Pineapple Hotel Steakhouse Review
One of the big trends in the hotel industry in Brisbane has been to spruce up a pub by adding on a steak restaurant. The reason is obvious; to attract a wider range of patrons and generate some extra revenue. It’s easy to see how this would work from the pub’s perspective as many people will happily spend $30 on a main but would never order 5 pints of beer ($30~) in the course of an evening.
It’s a model that has been proved and now everyone wants in. There’s the Breakfast Creek Hotel, The Regatta Hotel, The Norman Hotel, The Caxton Hotel and there’s The Pineapple Hotel’s Steakhouse which is where I spent a recent Thursday evening.
The curious thing about these restaurants is that each claim to be “THE BEST” in something, whether it is Brisbane or Queensland or just straight out world famous (Brekky Creek Hotel). The Pineapple Hotel is no different and has won 6 awards for its Steakhouse dining, all of which are proudly displayed in the restaurant.
The reason I bring all this up is that this market has become so saturated that there are at least a dozen options for a decent steak in Brisbane and you’re almost guaranteed to be eating something that has won an award at some point. From the diner’s perspective this is definitely a good thing as it breeds competition and should help to ensure quality as it’s no hassle to pick a different restaurant next time. A restaurant has to be always on top of what they’re doing if they are to keep customers when their product is easily substituted.
Unfortunately for the Pineapple Hotel’s Steakhouse, this is exactly what I’ll be doing next time I’m after a steak with my friends. It’s not that any one thing was particularly bad but they must have been doing something different in the past to be classified as award winning.
Aesthetically, the Steakhouse is separated from the other areas of the hotel and looks to seat about 150 people at capacity. It’s a large open room with TVs placed strategically showing a variety of sports incase your dining company isn’t holding your attention.
Our party of six strolled in a little after 8pm and we were immediately seated without a booking. There were half a dozen other groups of diners with a definite trend towards the 40+ age group.
I was the only one at our table not to order steak and settled on chicken breast pocketed with brie, spinach and toasted pinenuts ($25). We also had several MSA Eye Fillets (200g $29 / 300g $36), an Angus Rump (400g $30) and a couple of 1824 Rib Fillets (200g $25 / 350g $32) all being served with a choice of sauce, baked Idaho potato and vegetables or chips and salad. For those that haven’t dined at this style of restaurant before, one of the key components of the experience is the ‘meat display case’ from which you can view your cut of steak prior to ordering. If steak and chicken aren’t what you’re looking for the Steakhouse also has a couple of seafood dishes as well as a rack of lamb ($28) to tempt your fancy.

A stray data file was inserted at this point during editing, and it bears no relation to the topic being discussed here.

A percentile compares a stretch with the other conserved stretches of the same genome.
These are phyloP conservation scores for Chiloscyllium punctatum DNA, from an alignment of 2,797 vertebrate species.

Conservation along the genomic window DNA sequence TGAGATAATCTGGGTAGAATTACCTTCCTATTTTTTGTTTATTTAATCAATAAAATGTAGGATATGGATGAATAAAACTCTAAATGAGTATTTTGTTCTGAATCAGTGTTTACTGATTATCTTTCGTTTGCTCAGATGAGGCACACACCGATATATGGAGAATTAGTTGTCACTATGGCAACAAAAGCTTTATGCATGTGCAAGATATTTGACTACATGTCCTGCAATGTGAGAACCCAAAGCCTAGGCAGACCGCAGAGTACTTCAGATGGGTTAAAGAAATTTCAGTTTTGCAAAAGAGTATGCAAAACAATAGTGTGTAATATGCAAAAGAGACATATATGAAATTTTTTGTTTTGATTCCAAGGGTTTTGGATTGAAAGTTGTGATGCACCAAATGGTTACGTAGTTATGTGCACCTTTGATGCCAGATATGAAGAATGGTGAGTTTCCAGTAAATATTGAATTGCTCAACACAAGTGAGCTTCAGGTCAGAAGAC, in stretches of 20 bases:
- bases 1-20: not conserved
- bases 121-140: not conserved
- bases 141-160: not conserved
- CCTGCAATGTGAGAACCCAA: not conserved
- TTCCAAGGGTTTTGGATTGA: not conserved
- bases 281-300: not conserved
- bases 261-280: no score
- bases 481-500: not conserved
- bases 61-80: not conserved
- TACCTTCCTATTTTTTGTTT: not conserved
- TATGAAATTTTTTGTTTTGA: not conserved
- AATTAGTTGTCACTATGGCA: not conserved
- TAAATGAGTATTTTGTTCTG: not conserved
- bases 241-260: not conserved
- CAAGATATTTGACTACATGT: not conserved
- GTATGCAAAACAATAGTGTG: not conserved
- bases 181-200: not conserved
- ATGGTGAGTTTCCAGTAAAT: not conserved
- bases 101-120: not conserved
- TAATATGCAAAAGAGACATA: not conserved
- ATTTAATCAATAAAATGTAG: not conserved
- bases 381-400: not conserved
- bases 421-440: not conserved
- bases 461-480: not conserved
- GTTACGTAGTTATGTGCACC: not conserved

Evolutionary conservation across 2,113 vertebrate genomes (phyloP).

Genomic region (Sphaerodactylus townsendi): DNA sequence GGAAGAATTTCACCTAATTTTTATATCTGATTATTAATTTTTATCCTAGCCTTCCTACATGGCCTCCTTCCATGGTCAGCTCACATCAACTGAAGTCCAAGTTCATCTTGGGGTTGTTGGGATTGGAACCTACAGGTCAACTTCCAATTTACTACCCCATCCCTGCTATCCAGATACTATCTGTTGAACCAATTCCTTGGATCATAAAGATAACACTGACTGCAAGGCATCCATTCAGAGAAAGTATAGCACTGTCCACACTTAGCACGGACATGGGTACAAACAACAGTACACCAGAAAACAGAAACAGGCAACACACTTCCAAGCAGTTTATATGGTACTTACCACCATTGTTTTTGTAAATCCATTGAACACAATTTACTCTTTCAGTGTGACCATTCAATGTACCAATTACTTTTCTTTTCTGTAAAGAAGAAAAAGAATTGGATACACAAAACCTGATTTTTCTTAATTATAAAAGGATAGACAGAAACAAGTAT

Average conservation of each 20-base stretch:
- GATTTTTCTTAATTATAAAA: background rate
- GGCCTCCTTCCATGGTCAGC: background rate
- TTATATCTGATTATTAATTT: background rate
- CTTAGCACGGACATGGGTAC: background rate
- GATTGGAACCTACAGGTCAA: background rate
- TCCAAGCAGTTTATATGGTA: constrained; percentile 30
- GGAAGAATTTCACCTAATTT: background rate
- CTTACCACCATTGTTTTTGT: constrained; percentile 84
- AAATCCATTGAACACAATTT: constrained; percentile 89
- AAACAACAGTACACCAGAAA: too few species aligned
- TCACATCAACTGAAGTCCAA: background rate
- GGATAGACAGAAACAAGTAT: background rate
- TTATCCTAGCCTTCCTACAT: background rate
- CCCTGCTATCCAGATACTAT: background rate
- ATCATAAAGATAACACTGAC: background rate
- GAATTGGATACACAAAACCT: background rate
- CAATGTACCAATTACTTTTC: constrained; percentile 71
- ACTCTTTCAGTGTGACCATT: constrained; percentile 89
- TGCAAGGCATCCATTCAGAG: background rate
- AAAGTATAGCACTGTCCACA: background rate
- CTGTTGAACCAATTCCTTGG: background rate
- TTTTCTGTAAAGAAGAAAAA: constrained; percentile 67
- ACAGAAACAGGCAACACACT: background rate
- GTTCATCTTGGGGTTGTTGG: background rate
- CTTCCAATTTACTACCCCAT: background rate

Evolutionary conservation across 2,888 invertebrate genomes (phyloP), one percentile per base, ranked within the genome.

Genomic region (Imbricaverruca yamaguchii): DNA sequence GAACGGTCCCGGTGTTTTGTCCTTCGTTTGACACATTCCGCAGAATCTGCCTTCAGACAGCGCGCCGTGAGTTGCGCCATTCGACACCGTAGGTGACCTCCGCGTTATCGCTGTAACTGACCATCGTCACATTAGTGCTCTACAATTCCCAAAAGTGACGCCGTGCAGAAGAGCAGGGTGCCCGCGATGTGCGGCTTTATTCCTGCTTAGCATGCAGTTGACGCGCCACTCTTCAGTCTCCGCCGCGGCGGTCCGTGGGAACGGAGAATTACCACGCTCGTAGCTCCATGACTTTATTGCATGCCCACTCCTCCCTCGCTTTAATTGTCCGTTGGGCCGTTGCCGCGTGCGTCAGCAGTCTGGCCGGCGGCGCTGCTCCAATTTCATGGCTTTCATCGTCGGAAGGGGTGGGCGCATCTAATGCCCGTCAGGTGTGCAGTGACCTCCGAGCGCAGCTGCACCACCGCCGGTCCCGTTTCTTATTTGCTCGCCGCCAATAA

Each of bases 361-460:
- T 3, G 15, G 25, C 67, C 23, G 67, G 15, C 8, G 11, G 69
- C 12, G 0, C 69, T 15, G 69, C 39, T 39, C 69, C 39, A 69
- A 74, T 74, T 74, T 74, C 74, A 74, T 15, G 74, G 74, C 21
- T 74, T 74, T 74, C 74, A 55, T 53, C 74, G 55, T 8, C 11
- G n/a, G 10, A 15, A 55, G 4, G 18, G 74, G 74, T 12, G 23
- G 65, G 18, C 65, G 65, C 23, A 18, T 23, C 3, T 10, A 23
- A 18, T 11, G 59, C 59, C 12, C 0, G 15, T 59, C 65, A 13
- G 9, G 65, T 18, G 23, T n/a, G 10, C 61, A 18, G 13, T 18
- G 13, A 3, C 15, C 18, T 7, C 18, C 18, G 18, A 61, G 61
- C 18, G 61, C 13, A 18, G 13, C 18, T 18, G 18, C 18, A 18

We also enjoyed a bottle of 2005 Grant Burge Hillcott Merlot ($33) from the Barossa which was the selection of one of my fellow diners and a wine that I have not tried before. The wine does give me an opportunity to commend the Steakhouse on one aspect of their service; my friend who chose the wine asked for the bar staff to assist her and they allowed her to sample several different varieties from the menu to help her make a decision prior to purchasing a bottle. I certainly did not expect them to be so helpful and it was great to see the staff go out of their way to make her purchase a good one. On the wine itself, it’s quite a fruity, medium bodied red that I think would go well with antipasto but I probably wouldn’t order it again for myself.
Once we’d got the drinks sorted our meals were served quite quickly but perhaps the chef should have taken a little more time…
My chicken breast was covered in a thick tomato based relish which was not mentioned on the menu and meant that it was impossible to taste the brie or spinach which was the main reason I’d ordered it. The chicken itself was evenly cooked and pretty good once I’d scraped off the relish but unfortunately the tomato flavour stayed. Additionally, my Idaho baked potato was not cooked all the way through, which when you consider how easy it is to cook a potato and how many of them the kitchen must turn out was very disappointing.
If my chicken had been the only thing that wasn’t up to scratch then perhaps I would be more willing to give the Steakhouse a second chance but a number of the steaks were not cooked consistently either. We were served a medium-well rib fillet that was quite rare in places, which an award winning restaurant should not be doing. I sampled some of my partner’s eye fillet and we agreed that while it was tasty, it just didn’t seem as ‘fresh’ or as juicy as we’ve had in recent times which is important when you’re paying $30 for a steak.
The food wasn’t the only aspect of the Steakhouse restaurant that let me down. The kitchen closed at about 9pm and from then on the staff were carrying bags of rubbish out from the kitchen, through the restaurant area to outside. Something I believe should be done only once every patron has left if you don’t have a back door.
At the end of the meal we were all certainly well fed but I was dissatisfied by the restaurant. The bottom line is the food is ok, the service and presentation has room for improvement and it wouldn’t win any award I was giving out and with so many options for a steak in Brisbane I’ll be going elsewhere.
The Pineapple Hotel Steakhouse
Brisbane’s premier Steak restaurant
706 Main Street
Kangaroo Point map
07 3393 1111